With the bright color and aromas, this dish can stimulate your appetite so much. Once you sauté the spices with rice and Mochi Mugi barley, just add the stock (or water) and let the Kamado-san do the work for you. The entire process is done over medium-heat. It’s so flavorful and I love the bouncy texture of the barley in the dish, too. This dish is especially great with Pork Keema Curry, and when I make this combination, I always end up having second (and sometimes even third) bowl. If you wish to make it without the Mochi Mugi, reduce the stock (or water) amount by 1/2 cup (120 ml), then reduce each spice’s amount a little bit.
EquipmentKamado-san (3 rice-cup size)
Servings4 - 5
- 2 rice cups (360 ml) short grain rice
- 2 tablespoons extra virgin olive oil
- Generous 1 teaspoon cumin seeds
- 1 packet ( 2 oz | 50 g) mochi mugi barley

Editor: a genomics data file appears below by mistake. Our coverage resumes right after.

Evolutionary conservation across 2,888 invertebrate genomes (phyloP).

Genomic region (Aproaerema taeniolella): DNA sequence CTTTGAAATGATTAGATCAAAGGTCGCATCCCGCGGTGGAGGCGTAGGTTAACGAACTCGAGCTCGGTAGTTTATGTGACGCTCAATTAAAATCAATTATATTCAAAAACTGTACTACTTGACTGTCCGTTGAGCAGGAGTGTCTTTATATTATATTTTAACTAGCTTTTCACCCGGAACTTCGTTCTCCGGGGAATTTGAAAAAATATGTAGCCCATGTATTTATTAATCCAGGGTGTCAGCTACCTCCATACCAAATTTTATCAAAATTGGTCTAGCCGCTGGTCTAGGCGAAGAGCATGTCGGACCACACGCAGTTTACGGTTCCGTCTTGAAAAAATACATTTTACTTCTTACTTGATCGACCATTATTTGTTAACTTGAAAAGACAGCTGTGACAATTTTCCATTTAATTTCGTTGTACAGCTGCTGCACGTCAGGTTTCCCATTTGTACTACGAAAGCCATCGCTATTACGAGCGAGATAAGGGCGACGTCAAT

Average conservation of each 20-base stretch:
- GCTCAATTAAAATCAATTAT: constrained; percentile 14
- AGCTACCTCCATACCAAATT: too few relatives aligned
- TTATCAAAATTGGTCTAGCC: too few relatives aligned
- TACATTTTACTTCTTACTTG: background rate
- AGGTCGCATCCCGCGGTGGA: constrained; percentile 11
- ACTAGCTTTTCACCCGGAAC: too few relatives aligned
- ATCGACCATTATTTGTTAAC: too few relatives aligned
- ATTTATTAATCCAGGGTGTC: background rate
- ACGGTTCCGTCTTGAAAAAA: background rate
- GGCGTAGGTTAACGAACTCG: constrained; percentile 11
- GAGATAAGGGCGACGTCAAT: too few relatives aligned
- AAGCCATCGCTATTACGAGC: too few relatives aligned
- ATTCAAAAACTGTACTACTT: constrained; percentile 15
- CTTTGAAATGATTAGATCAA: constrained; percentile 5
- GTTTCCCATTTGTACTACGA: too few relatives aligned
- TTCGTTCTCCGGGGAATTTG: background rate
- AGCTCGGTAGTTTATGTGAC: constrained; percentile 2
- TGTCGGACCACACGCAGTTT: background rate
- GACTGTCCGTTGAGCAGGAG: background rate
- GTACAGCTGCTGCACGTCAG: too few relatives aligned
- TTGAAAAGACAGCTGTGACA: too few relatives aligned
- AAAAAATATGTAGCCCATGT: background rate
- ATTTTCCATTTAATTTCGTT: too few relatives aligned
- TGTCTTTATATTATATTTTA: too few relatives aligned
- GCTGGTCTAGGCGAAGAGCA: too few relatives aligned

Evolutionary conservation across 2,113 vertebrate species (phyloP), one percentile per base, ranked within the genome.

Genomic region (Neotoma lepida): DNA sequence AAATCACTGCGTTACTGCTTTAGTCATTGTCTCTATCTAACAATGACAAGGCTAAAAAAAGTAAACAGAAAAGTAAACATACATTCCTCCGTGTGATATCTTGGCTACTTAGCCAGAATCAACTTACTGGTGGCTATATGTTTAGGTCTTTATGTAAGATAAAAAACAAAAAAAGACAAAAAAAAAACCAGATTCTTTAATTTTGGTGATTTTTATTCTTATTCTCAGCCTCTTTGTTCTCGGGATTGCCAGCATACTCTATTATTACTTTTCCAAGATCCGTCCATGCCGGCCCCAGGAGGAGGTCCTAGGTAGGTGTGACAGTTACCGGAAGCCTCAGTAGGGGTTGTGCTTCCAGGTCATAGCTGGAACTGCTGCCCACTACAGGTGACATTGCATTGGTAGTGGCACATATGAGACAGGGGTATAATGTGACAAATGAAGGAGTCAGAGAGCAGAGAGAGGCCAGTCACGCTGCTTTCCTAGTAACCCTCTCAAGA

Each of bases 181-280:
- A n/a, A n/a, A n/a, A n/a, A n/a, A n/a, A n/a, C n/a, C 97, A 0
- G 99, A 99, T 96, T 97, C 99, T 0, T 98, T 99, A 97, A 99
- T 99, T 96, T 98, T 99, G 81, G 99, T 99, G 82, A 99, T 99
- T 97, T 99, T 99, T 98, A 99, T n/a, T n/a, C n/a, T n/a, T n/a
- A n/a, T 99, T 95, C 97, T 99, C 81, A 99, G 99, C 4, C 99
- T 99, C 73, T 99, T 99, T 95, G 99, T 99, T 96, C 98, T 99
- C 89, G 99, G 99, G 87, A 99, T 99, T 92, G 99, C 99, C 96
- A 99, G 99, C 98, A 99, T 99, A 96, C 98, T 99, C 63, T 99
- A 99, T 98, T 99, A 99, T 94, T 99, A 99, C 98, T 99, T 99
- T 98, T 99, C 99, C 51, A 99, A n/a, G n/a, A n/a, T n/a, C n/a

- Generous 1 teaspoon turmeric powder
- 2 tablespoons sake
- 2 cups (480 ml) vegetable stock or water
- 1/2 teaspoon sea salt
- 1/4 teaspoon freshly-ground black pepper
- 1 bay leaf
- Rinse the rice. Let it dry in the colander for at least 30 minutes.
- Add the olive oil and cumin seeds to Kamado-san and sauté over medium-heat for 1 -2 minutes or until the cumin becomes aromatic.
- Add the rice and mochi mugi, and sauté until the rice is almost translucent, about 2 minutes.
- Add the turmeric, and sauté for another minute or so.
- Add the sake, and stir. Then, add the stock, salt and pepper, and stir again. Place the bay leaf on top.
- Cover Kamado-san with both lids and cook for 13 minutes, or until 2 – 3 minutes after the steam starts puffing out of the top lid.
- Turn off the heat and let it stand for 20 minutes.
- Uncover and remove the bay left. Gently toss the contents with a rice paddle.
Tip: To make non-boiled “boiled eggs”, simply place the eggs (you can fit up to 4 eggs) right out of the fridge on the inner lid before covering with the top lid in Step 6. When the rice is cooked and rested, just remove the eggs and peel after they are cooled down.
You can also cook non-boiled “boiled eggs” while cooking the rice.
Fluffy and aromatic donabe turmeric rice is always so good. I love the little okoge (the crust in the bottom), too.
With Pork Keema Curry and non-boiled “boiled” eggs cooked together with the rice in the same donabe, it’s such a delightful treat.